Australia (Virginny)

DESCRIPTION: "When I was a young man, my age seventeen, I ought ha' been serving Victoria our Queen, But those hard-hearted judges, how cruel they've been, To send us poor lads to Australia." To please his girlfriend, the singer turns outlaw, and winds up transported
AUTHOR: unknown
EARLIEST DATE: 1969 (collected from Bob Hart by Rod & Danny Stradling, according to Patterson/Fahey/Seal)
KEYWORDS: transportation courting work outlaw
FOUND IN: Australia Britain(England(Lond,South))
REFERENCES (3 citations):
Fahey-Eureka, pp. 12-13, "Australia" (1 text, 1 tune)
Paterson/Fahey/Seal, pp. 47-48, "Australia" (1 text)
Palmer-ECS, #48, "Australia" (1 text, 1 tune)

Roud #1488
Bob Hart, "Australia" (on BHart01, HiddenE)
Cyril Poacher, "Australia" (on Voice04)

NOTES: Yates, Musical Traditions site Voice of the People suite "Notes - Volume 4" - 19.8.02: "Originally an 18th century song about transportation to the American State of Virginia. Later broadside printers changed it to Australia, to suit the then current destination of transports." - BS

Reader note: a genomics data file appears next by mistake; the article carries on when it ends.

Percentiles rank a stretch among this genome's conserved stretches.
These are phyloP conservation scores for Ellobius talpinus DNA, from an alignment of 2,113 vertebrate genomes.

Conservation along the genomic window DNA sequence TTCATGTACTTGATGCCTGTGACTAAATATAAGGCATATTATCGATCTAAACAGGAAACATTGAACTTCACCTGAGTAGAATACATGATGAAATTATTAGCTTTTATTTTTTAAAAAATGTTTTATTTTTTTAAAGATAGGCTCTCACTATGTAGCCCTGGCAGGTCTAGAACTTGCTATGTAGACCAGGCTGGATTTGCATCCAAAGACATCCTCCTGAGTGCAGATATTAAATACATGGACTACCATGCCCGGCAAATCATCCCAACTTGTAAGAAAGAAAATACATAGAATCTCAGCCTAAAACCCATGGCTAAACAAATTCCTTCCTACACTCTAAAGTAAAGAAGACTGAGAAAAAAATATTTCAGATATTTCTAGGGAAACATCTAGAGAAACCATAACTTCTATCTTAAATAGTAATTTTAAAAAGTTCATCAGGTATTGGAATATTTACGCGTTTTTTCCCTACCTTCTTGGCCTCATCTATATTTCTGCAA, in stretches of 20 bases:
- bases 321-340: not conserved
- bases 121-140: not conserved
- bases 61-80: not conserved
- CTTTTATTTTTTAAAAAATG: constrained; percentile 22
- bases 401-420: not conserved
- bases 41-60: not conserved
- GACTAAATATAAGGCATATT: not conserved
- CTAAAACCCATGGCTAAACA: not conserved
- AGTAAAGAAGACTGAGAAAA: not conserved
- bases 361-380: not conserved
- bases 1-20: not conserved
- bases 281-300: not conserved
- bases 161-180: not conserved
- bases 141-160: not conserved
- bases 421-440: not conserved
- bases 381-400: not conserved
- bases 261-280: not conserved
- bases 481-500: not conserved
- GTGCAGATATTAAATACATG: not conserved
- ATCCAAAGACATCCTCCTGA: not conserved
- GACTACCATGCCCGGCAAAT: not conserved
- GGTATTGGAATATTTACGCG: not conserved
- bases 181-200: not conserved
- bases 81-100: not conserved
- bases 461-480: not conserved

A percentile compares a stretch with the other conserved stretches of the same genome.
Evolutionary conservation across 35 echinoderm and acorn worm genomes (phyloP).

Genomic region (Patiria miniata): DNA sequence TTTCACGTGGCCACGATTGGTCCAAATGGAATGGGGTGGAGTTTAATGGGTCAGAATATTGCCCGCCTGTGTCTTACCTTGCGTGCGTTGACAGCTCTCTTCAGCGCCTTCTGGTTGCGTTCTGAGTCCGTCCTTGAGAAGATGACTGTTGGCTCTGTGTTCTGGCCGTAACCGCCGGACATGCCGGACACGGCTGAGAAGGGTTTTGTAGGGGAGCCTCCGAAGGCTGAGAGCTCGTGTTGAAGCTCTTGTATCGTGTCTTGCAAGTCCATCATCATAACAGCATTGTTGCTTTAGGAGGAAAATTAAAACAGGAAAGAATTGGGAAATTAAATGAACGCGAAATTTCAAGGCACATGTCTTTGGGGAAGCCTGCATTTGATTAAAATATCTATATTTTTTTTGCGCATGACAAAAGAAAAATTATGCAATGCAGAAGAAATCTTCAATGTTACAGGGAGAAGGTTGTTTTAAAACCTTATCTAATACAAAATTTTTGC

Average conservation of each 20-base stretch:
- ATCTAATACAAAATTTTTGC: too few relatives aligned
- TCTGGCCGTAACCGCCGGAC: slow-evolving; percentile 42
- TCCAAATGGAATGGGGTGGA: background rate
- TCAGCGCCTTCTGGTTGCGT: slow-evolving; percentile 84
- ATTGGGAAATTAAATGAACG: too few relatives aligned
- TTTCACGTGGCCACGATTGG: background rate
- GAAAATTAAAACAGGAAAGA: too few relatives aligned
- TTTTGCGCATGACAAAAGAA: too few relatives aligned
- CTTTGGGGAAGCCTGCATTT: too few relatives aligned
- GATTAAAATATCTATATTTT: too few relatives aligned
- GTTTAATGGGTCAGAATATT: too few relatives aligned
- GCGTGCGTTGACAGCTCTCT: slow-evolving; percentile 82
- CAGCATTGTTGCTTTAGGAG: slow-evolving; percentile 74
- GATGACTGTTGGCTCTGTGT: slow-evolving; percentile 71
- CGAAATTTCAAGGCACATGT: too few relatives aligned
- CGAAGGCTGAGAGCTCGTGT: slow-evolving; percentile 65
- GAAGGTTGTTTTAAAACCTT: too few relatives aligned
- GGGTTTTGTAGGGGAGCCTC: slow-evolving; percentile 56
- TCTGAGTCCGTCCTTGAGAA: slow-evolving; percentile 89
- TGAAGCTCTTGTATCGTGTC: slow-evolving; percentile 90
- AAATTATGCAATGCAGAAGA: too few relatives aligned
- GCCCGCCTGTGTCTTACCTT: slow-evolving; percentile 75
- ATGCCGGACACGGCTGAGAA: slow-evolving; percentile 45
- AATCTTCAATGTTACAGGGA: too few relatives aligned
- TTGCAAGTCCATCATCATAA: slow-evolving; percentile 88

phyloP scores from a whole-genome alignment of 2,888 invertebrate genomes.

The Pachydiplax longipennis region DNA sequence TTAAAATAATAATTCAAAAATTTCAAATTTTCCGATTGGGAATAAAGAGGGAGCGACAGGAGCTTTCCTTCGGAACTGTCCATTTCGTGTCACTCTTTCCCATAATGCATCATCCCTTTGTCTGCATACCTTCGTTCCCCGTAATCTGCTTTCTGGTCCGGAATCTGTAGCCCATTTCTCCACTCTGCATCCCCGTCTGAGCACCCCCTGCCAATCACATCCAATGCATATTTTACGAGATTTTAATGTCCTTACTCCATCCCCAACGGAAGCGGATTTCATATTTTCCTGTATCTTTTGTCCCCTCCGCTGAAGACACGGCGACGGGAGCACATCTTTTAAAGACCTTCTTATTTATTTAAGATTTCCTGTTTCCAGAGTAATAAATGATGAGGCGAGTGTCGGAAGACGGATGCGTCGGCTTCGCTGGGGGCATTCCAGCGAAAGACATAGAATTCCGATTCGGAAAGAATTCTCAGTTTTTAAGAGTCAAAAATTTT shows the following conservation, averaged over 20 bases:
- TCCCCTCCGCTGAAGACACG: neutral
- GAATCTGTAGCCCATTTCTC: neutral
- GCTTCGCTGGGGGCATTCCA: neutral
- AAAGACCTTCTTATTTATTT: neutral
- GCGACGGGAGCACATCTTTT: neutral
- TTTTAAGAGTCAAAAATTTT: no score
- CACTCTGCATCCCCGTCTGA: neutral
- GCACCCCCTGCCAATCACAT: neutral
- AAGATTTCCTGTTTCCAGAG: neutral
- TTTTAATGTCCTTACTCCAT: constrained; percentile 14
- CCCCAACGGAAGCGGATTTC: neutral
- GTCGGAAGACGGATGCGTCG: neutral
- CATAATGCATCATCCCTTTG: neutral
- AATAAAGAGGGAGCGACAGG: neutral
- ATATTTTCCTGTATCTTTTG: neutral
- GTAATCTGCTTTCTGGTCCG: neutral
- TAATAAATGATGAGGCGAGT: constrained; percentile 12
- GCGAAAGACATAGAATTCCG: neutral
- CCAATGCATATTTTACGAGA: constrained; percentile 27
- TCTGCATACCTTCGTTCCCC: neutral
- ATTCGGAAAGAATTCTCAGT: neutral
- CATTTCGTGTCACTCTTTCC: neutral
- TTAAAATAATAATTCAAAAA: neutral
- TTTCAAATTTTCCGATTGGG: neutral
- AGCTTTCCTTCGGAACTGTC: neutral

This is at least possible (with the footnote that no one was ever transported to the *state* of Virginia, but rather to the *colony*). Though Virginia did not receive a high number of transportees. The transport system arose around 1650, and by the time the American colonies had been closed off by the Revolution, only about 50,000 prisoners had been sent (see The Oxford Companion to British History, article on "Transportation"). And most of these went to the West Indies (see Samuel Eliot Morison, The Oxford History of the American People, p. 82), with only a handful to Virginia, Maryland, and New England. And many of *them* were Jacobite refugees exiled in the aftermath of the 1745 rebellion. (Plus, of course, a lot of Jacobites came voluntarily; see, e.g. the notes to "Flora MacDonald's Lament.") - RBW
Last updated in version 3.7
File: FaE012

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